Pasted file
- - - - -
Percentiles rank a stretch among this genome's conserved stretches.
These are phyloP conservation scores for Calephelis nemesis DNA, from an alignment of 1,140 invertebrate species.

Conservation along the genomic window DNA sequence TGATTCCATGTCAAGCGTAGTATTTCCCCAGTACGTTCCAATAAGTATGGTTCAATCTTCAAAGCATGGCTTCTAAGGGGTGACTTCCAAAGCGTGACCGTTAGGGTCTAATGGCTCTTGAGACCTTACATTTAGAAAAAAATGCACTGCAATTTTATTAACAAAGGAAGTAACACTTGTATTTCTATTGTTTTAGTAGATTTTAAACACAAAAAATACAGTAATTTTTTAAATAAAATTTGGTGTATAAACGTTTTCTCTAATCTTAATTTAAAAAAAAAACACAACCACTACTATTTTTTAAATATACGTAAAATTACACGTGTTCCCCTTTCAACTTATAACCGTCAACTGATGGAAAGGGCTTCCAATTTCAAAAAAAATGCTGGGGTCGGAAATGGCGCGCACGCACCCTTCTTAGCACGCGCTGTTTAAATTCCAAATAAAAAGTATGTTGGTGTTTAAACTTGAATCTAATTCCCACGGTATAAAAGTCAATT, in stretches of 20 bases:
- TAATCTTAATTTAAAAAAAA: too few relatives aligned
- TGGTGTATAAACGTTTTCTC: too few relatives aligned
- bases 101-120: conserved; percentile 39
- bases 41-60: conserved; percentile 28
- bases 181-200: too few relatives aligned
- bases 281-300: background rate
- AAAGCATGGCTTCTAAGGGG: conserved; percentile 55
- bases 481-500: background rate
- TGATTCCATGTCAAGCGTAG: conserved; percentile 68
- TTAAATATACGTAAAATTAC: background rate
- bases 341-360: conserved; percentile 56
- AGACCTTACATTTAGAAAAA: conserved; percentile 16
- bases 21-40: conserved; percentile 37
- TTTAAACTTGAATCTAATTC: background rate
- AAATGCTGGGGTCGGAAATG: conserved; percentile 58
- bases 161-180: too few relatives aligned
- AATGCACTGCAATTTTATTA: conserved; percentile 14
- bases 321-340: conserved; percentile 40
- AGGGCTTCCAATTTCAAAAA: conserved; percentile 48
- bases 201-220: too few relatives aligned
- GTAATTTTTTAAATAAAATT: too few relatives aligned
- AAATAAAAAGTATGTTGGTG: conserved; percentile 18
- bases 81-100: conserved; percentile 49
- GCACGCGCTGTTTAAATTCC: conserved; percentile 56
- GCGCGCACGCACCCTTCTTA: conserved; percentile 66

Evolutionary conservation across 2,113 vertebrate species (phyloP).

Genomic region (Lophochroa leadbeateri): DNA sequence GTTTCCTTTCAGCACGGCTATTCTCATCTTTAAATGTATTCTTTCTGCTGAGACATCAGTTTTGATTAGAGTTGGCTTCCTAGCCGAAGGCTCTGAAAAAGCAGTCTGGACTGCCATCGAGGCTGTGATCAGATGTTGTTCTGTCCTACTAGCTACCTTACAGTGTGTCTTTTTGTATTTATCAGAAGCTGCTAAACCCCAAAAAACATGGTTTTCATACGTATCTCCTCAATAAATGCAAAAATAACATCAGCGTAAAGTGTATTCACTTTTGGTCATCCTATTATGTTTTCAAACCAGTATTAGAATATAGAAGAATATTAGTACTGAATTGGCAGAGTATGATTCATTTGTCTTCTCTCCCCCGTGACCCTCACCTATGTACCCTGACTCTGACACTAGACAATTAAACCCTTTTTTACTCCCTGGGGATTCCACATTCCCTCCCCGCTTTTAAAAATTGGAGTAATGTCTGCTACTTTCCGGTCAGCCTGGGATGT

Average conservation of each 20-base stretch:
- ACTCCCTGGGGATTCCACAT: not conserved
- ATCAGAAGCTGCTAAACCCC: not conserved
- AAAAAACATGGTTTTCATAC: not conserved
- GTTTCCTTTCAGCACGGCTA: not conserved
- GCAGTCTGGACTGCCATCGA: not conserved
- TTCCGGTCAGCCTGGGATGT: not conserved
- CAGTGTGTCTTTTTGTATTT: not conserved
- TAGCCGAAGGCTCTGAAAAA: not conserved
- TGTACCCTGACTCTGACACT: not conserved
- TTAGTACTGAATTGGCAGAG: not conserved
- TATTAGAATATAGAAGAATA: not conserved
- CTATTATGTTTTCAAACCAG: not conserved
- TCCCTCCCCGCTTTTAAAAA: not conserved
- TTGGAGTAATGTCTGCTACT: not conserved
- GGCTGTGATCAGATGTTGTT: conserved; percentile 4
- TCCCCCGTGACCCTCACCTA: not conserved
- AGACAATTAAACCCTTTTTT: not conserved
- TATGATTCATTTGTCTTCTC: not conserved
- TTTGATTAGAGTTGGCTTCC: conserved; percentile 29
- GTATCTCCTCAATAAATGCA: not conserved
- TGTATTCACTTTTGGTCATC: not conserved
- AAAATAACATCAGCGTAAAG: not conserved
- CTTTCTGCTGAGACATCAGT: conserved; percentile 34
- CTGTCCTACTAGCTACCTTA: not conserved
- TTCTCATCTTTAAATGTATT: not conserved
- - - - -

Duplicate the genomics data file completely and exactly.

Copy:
Percentiles rank a stretch among this genome's conserved stretches.
These are phyloP conservation scores for Calephelis nemesis DNA, from an alignment of 1,140 invertebrate species.

Conservation along the genomic window DNA sequence TGATTCCATGTCAAGCGTAGTATTTCCCCAGTACGTTCCAATAAGTATGGTTCAATCTTCAAAGCATGGCTTCTAAGGGGTGACTTCCAAAGCGTGACCGTTAGGGTCTAATGGCTCTTGAGACCTTACATTTAGAAAAAAATGCACTGCAATTTTATTAACAAAGGAAGTAACACTTGTATTTCTATTGTTTTAGTAGATTTTAAACACAAAAAATACAGTAATTTTTTAAATAAAATTTGGTGTATAAACGTTTTCTCTAATCTTAATTTAAAAAAAAAACACAACCACTACTATTTTTTAAATATACGTAAAATTACACGTGTTCCCCTTTCAACTTATAACCGTCAACTGATGGAAAGGGCTTCCAATTTCAAAAAAAATGCTGGGGTCGGAAATGGCGCGCACGCACCCTTCTTAGCACGCGCTGTTTAAATTCCAAATAAAAAGTATGTTGGTGTTTAAACTTGAATCTAATTCCCACGGTATAAAAGTCAATT, in stretches of 20 bases:
- TAATCTTAATTTAAAAAAAA: too few relatives aligned
- TGGTGTATAAACGTTTTCTC: too few relatives aligned
- bases 101-120: conserved; percentile 39
- bases 41-60: conserved; percentile 28
- bases 181-200: too few relatives aligned
- bases 281-300: background rate
- AAAGCATGGCTTCTAAGGGG: conserved; percentile 55
- bases 481-500: background rate
- TGATTCCATGTCAAGCGTAG: conserved; percentile 68
- TTAAATATACGTAAAATTAC: background rate
- bases 341-360: conserved; percentile 56
- AGACCTTACATTTAGAAAAA: conserved; percentile 16
- bases 21-40: conserved; percentile 37
- TTTAAACTTGAATCTAATTC: background rate
- AAATGCTGGGGTCGGAAATG: conserved; percentile 58
- bases 161-180: too few relatives aligned
- AATGCACTGCAATTTTATTA: conserved; percentile 14
- bases 321-340: conserved; percentile 40
- AGGGCTTCCAATTTCAAAAA: conserved; percentile 48
- bases 201-220: too few relatives aligned
- GTAATTTTTTAAATAAAATT: too few relatives aligned
- AAATAAAAAGTATGTTGGTG: conserved; percentile 18
- bases 81-100: conserved; percentile 49
- GCACGCGCTGTTTAAATTCC: conserved; percentile 56
- GCGCGCACGCACCCTTCTTA: conserved; percentile 66

Evolutionary conservation across 2,113 vertebrate species (phyloP).

Genomic region (Lophochroa leadbeateri): DNA sequence GTTTCCTTTCAGCACGGCTATTCTCATCTTTAAATGTATTCTTTCTGCTGAGACATCAGTTTTGATTAGAGTTGGCTTCCTAGCCGAAGGCTCTGAAAAAGCAGTCTGGACTGCCATCGAGGCTGTGATCAGATGTTGTTCTGTCCTACTAGCTACCTTACAGTGTGTCTTTTTGTATTTATCAGAAGCTGCTAAACCCCAAAAAACATGGTTTTCATACGTATCTCCTCAATAAATGCAAAAATAACATCAGCGTAAAGTGTATTCACTTTTGGTCATCCTATTATGTTTTCAAACCAGTATTAGAATATAGAAGAATATTAGTACTGAATTGGCAGAGTATGATTCATTTGTCTTCTCTCCCCCGTGACCCTCACCTATGTACCCTGACTCTGACACTAGACAATTAAACCCTTTTTTACTCCCTGGGGATTCCACATTCCCTCCCCGCTTTTAAAAATTGGAGTAATGTCTGCTACTTTCCGGTCAGCCTGGGATGT

Average conservation of each 20-base stretch:
- ACTCCCTGGGGATTCCACAT: not conserved
- ATCAGAAGCTGCTAAACCCC: not conserved
- AAAAAACATGGTTTTCATAC: not conserved
- GTTTCCTTTCAGCACGGCTA: not conserved
- GCAGTCTGGACTGCCATCGA: not conserved
- TTCCGGTCAGCCTGGGATGT: not conserved
- CAGTGTGTCTTTTTGTATTT: not conserved
- TAGCCGAAGGCTCTGAAAAA: not conserved
- TGTACCCTGACTCTGACACT: not conserved
- TTAGTACTGAATTGGCAGAG: not conserved
- TATTAGAATATAGAAGAATA: not conserved
- CTATTATGTTTTCAAACCAG: not conserved
- TCCCTCCCCGCTTTTAAAAA: not conserved
- TTGGAGTAATGTCTGCTACT: not conserved
- GGCTGTGATCAGATGTTGTT: conserved; percentile 4
- TCCCCCGTGACCCTCACCTA: not conserved
- AGACAATTAAACCCTTTTTT: not conserved
- TATGATTCATTTGTCTTCTC: not conserved
- TTTGATTAGAGTTGGCTTCC: conserved; percentile 29
- GTATCTCCTCAATAAATGCA: not conserved
- TGTATTCACTTTTGGTCATC: not conserved
- AAAATAACATCAGCGTAAAG: not conserved
- CTTTCTGCTGAGACATCAGT: conserved; percentile 34
- CTGTCCTACTAGCTACCTTA: not conserved
- TTCTCATCTTTAAATGTATT: not conserved